Stanthorpe families and farmers will have access to a larger, more secure water supply after Queensland’s independent Coordinator-General approved the $76 million Emu Swamp Dam project.
Deputy Premier and Minister for State Development, Infrastructure and Planning Jeff Seeney said the project would create up to 145 jobs during construction and secure Stanthorpe’s future water needs.
“Stanthorpe is renowned as a top-quality fruit producing region, growing the majority of the State’s apples and stone fruit and about half its grapes,” Mr Seeney said.
“This additional water supply, a new 10,500 mega-litre dam at Emu Swamp located about 15 kilometres south-west of Stanthorpe, will enable the region’s agricultural sector to grow and prosper.
“We promised to deliver better planning and infrastructure and this new dam delivers on that commitment.”
“It’s part of our strong plan to grow agriculture as one of the four pillars of the economy, after being ignored by Labor for so many years.
“It will also provide an estimated $139 million injection into the State’s economy through construction and the operation of the dam and its pipelines.”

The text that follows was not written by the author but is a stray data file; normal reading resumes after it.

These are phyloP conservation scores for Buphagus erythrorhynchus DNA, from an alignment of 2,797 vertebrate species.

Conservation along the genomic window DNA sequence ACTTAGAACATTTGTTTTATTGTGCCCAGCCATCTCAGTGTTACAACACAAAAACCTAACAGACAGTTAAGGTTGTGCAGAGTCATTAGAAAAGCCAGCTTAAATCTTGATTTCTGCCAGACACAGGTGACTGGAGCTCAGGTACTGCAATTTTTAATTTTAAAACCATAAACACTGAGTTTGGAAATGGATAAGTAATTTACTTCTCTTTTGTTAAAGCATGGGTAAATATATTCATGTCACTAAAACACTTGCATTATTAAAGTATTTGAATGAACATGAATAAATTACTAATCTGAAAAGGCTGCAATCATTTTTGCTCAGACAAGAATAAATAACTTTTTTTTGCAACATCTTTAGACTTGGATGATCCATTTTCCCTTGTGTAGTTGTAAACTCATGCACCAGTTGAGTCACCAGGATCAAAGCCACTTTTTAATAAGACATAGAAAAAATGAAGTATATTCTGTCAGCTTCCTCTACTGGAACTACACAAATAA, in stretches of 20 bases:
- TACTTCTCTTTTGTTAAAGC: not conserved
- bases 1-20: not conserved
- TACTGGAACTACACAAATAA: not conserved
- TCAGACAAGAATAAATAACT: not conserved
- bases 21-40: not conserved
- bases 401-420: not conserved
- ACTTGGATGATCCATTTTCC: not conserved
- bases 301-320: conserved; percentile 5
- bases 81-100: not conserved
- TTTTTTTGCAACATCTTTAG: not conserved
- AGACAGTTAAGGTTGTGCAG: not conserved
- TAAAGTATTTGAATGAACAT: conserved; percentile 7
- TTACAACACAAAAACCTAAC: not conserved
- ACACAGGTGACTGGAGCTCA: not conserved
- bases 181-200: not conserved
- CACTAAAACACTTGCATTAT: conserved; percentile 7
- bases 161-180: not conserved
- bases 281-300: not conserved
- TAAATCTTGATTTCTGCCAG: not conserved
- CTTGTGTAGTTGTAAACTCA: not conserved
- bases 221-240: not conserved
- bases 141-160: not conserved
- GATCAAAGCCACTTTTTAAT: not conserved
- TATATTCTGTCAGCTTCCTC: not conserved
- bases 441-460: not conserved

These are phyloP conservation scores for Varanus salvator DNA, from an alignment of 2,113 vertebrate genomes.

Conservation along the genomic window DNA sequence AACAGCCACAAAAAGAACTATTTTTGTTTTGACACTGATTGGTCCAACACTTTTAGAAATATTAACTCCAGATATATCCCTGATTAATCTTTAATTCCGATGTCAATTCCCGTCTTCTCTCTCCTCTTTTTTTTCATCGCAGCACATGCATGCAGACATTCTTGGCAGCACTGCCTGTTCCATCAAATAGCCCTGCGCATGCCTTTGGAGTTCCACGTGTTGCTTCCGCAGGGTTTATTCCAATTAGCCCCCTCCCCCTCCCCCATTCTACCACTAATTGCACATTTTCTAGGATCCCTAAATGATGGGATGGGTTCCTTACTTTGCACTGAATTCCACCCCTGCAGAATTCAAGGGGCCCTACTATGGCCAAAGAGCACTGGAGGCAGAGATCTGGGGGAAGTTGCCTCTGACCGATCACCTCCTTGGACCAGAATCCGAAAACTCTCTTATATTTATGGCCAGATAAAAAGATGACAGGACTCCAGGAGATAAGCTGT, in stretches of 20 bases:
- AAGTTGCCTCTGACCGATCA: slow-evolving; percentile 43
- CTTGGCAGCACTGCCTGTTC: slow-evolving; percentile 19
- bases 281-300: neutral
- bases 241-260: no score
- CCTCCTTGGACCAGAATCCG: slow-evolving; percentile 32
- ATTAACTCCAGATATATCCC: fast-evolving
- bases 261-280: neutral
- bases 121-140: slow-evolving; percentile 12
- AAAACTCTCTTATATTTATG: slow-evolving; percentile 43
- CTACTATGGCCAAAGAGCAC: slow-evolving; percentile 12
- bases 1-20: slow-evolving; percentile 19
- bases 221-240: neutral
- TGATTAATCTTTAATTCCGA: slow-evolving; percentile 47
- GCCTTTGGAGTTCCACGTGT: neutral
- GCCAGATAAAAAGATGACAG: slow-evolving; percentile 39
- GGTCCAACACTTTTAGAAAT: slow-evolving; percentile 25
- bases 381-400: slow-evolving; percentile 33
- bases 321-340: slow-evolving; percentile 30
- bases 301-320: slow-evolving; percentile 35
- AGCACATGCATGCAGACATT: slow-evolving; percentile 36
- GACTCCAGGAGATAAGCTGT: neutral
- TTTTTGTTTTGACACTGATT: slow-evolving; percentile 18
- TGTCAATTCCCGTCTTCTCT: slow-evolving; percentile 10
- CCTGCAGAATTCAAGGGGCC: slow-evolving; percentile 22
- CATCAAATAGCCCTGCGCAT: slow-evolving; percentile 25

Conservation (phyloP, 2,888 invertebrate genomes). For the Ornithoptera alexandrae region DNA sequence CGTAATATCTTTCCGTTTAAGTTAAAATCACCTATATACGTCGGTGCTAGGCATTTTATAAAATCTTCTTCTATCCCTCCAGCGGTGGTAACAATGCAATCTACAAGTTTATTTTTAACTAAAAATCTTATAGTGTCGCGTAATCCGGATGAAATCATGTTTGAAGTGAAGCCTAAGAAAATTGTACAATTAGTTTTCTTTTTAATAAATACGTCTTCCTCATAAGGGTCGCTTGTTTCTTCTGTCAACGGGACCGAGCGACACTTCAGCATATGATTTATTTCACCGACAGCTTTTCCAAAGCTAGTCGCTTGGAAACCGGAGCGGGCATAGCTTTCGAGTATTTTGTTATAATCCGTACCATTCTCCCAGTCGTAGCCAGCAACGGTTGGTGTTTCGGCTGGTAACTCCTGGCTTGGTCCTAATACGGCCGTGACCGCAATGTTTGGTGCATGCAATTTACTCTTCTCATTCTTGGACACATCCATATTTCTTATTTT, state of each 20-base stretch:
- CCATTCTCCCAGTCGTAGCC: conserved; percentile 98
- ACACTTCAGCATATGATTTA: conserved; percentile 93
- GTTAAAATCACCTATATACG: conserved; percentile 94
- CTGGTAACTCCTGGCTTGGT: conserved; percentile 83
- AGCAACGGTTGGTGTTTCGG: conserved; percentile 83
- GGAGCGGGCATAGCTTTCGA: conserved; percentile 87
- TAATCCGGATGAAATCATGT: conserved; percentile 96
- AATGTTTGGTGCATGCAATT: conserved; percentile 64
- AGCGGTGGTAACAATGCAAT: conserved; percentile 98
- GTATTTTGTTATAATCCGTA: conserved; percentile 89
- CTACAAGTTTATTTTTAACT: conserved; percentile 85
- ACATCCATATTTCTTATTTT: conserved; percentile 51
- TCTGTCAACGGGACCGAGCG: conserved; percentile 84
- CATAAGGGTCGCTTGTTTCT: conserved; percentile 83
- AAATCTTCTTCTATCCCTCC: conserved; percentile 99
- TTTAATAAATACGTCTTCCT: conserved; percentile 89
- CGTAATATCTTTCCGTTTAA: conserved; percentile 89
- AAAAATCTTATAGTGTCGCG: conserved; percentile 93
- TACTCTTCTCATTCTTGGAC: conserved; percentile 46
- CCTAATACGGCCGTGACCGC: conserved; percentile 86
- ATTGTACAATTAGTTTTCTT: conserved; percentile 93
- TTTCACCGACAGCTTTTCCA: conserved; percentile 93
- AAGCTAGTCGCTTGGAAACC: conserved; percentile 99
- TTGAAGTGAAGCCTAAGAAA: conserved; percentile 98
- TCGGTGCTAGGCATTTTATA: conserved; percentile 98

The former Stanthorpe Council had been investigating building a new dam since 2006 in response to requests from residents and farmers for extra water. Southern Downs Regional Council will construct the dam on the Severn River and build a 23km pipeline from the dam to the existing Mt Marley water treatment plant.
The Coordinator-General has attached 50 conditions and recommendations to the project that Council must abide by, such as establishing an environmental offsets plan to result in no net loss of vulnerable flora and fauna species.
The Coordinator-General's report now goes to the Commonwealth Environment Minister for a decision on issues pertaining to the Federal Environment Protection and Biodiversity Conservation Act under the assessment bilateral agreement.
Member for Southern Downs Lawrence Springborg said the announcement that Emu Swamp Dam had been approved was great news for his community.
“Farmers and residents will be able to breathe a sigh of relief now that this project has been approved, a project that we have been waiting for, for 25 years,” Mr Springborg said.
“I’d like to thank council, local growers and the community for their tenacity and patience in pursuing the dam over such a long period of time.”
The Queensland Coordinator-General’s report on the Environmental Impact Statement will be available online later today at www.dsdip.qld.gov.au/emu-swamp-dam